Class VII: Rough Terrain Forklift Trucks - Outdoor use on rough terrain, typically powered by gasoline, diesel, or propane engines, and have pneumatic tires.

There are three primary forklift energy sources — propane, diesel, and electric batteries — and each has a different set of considerations.

For example, diesel lifts can only be used outdoors due to dangerous exhaust emissions, whereas propane is safe indoors and out.

Both propane and electric lifts are safe to operate indoors, however, electric lifts require additional space considerations for recharging and battery maintenance, which can take up valuable space in the warehouse or distribution center.

Propane offers a quick, safe refueling process that does not require expensive infrastructure or charging equipment.

Refueling is as simple as swapping out an empty cylinder for a full one and getting back to work for crews operating propane forklifts.

Plus, well-maintained propane forklifts meet or exceed nationwide indoor air quality standards, which helps ensure operators’ safety.

Propane Forklift Safety Tips

Propane is one of the most common energy sources used to power forklifts. It’s important to note the following safety tips while operating with propane.

  • Inspect cylinders before operation. Check cylinders for rusting, dents, gouges, and leaks. Cylinders showing signs of wear or leaks shouldn’t be used and may need replacing, even within the cylinder’s requalification date.
  • Use proper lift techniques to place a cylinder onto a forklift and wear protective gloves. Carefully place the cylinder into the cradle, so the cylinder pin enters the locating hole in the cylinder collar. Once properly situated, secure the cylinder by tightening the brackets and check for leaks using a leak detection solution.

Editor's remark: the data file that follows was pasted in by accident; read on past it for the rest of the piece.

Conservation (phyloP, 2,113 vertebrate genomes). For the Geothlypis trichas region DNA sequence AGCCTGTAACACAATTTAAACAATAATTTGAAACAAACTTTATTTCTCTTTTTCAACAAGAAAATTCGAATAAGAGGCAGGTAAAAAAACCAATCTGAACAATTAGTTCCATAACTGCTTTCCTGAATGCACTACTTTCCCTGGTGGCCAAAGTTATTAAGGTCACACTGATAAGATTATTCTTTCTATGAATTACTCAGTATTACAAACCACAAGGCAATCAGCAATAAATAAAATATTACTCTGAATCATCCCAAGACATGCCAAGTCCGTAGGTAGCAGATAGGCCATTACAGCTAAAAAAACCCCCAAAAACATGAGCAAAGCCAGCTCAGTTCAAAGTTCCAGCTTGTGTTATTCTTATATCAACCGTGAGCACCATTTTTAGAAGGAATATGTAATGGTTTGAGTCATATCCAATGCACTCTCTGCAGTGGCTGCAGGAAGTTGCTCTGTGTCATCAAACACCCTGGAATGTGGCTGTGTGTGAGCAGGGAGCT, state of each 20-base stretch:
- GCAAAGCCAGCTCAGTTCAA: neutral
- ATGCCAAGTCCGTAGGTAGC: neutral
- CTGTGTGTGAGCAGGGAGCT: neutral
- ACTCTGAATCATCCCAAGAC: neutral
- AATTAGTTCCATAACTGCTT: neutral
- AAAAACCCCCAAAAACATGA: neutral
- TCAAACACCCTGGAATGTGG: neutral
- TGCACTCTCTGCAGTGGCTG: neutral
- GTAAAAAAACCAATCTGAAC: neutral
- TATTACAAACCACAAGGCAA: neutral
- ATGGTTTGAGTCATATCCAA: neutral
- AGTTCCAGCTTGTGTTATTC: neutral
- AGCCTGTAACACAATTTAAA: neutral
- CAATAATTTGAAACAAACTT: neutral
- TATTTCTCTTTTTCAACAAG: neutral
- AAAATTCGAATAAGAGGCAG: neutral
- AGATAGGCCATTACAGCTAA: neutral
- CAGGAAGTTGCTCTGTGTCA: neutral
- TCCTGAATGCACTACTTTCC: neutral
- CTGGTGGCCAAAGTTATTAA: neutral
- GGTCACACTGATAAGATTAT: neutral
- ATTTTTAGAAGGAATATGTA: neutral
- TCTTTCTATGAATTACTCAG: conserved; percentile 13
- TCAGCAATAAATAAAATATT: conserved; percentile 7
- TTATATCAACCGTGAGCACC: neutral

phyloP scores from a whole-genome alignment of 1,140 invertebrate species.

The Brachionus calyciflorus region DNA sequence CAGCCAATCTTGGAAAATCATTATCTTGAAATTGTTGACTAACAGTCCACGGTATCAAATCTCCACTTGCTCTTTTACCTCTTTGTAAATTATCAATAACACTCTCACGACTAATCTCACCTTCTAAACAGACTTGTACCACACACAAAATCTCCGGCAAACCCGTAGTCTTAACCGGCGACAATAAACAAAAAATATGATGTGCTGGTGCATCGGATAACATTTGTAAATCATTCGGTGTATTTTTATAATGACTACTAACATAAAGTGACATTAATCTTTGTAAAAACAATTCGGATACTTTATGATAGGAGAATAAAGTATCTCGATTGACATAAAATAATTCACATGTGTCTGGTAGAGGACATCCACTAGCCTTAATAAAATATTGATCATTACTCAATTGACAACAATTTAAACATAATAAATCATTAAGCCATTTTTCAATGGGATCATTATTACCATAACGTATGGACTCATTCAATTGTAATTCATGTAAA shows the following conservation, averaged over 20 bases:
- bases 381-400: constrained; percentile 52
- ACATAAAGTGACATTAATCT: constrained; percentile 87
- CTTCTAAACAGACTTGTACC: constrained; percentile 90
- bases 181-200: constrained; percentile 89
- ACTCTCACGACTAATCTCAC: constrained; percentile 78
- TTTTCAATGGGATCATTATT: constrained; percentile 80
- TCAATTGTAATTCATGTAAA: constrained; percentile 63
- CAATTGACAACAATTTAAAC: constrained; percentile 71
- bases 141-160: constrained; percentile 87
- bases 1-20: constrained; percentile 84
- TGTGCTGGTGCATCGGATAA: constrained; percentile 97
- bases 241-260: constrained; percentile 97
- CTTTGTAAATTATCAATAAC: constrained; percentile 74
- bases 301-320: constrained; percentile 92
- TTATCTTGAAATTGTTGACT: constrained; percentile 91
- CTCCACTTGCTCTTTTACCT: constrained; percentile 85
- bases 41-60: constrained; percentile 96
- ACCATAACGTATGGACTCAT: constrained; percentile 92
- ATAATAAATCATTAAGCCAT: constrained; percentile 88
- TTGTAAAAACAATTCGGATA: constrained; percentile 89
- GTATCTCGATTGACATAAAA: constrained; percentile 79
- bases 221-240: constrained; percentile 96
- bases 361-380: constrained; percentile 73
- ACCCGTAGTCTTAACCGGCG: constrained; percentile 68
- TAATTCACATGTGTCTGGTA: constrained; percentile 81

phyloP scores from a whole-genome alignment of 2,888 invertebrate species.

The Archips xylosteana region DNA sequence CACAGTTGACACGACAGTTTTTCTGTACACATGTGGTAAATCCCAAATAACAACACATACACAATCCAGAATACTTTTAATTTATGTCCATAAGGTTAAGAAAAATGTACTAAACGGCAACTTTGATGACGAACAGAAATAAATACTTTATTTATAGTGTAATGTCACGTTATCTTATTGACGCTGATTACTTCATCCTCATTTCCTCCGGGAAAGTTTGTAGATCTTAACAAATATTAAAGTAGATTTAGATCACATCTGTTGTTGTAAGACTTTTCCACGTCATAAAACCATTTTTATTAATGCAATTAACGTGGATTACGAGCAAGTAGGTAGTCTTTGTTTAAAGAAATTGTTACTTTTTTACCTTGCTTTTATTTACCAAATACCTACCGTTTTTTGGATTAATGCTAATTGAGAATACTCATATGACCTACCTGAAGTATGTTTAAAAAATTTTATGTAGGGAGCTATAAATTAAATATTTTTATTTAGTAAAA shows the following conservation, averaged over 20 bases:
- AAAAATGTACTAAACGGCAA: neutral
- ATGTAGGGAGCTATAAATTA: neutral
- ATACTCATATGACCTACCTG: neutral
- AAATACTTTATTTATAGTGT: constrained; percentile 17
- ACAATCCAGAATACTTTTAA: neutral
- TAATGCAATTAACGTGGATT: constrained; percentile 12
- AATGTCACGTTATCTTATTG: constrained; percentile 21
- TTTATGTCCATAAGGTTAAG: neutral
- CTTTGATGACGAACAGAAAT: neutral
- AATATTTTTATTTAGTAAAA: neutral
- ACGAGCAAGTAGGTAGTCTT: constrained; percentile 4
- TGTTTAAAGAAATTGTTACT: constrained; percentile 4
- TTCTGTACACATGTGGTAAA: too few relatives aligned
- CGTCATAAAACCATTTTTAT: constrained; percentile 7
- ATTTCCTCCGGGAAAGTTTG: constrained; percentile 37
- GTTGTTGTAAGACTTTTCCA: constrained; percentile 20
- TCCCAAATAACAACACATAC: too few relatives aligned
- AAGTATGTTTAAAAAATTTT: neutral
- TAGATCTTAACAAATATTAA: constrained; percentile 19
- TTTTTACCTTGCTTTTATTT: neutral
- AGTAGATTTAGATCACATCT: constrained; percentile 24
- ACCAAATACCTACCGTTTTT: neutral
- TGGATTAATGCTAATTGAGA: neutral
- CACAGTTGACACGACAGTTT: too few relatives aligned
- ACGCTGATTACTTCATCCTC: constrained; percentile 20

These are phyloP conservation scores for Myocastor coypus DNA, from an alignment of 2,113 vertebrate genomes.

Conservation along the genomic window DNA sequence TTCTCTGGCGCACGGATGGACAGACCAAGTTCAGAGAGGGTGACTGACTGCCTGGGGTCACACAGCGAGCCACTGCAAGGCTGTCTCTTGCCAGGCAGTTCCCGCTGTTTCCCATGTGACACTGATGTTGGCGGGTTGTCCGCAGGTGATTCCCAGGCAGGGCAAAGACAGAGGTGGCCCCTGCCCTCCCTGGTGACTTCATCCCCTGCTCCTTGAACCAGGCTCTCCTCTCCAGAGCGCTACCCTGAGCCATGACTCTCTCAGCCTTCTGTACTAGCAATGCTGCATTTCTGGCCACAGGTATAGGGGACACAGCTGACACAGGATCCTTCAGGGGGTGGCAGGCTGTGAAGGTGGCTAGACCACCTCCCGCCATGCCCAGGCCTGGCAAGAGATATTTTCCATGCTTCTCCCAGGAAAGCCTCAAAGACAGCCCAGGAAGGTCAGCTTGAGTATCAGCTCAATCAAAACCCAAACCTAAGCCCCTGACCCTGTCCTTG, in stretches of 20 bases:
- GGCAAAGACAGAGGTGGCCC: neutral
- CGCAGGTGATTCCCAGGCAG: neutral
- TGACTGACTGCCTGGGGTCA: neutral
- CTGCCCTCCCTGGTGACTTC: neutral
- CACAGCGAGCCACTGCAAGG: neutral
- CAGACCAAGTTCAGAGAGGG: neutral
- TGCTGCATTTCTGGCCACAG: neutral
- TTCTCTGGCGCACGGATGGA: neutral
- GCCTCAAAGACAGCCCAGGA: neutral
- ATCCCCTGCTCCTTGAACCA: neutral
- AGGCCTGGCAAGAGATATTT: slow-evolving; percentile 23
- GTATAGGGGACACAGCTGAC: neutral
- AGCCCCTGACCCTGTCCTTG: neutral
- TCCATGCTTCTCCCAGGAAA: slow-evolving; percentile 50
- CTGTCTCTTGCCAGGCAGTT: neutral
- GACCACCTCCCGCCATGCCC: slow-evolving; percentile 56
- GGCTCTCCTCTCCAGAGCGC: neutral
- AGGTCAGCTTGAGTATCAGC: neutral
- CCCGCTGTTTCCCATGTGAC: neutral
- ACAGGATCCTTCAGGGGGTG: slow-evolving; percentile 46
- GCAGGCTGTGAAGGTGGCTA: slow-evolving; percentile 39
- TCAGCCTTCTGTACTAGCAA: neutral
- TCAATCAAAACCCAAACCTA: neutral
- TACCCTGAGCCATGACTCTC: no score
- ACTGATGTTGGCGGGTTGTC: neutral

• Secure the pressure relief valve on the cylinder. Before connecting, confirm the cylinder valve is closed. Once placed in the cradle, operators should check that the pressure relief valve fitting is roughly 180 degrees from the forklift’s locating pin. 
  • Firmly tighten the gas line to the service connection.
  • Close the service valves on cylinders when not in use. This helps prevent potential injury around internal combustion engines and unintended fuel loss. 
  • Store propane cylinders in a secure rack or cage. The cylinders should be stored horizontally with the pressure relief valves in the uppermost position, and operators should use proper lifting techniques when removing cylinders from storage and placing them onto a forklift. 
  • Propane cylinder storage racks must be located at a safe distance from heat or ignition sources, protected from the elements, and kept away from stairwells and high-traffic areas.

With proper signage, training, and storage, propane is a safe energy source to power forklifts year-round, indoors and out.

Remember to regularly review safety measures with forklift operators and workers, not just on Forklift Safety Day, but every day.

Strength Through Challenges: Bringing the Community Together

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About the Author: Gavin Hale is the vice president of business development for the Propane Education & Research Council. In his role, Hale leads business development efforts and directs the development of renewable fuel strategies for applications such as propane port tractors and forklifts. This article was authored and edited according to WT editorial standards and style. Opinions expressed may not reflect that of WT.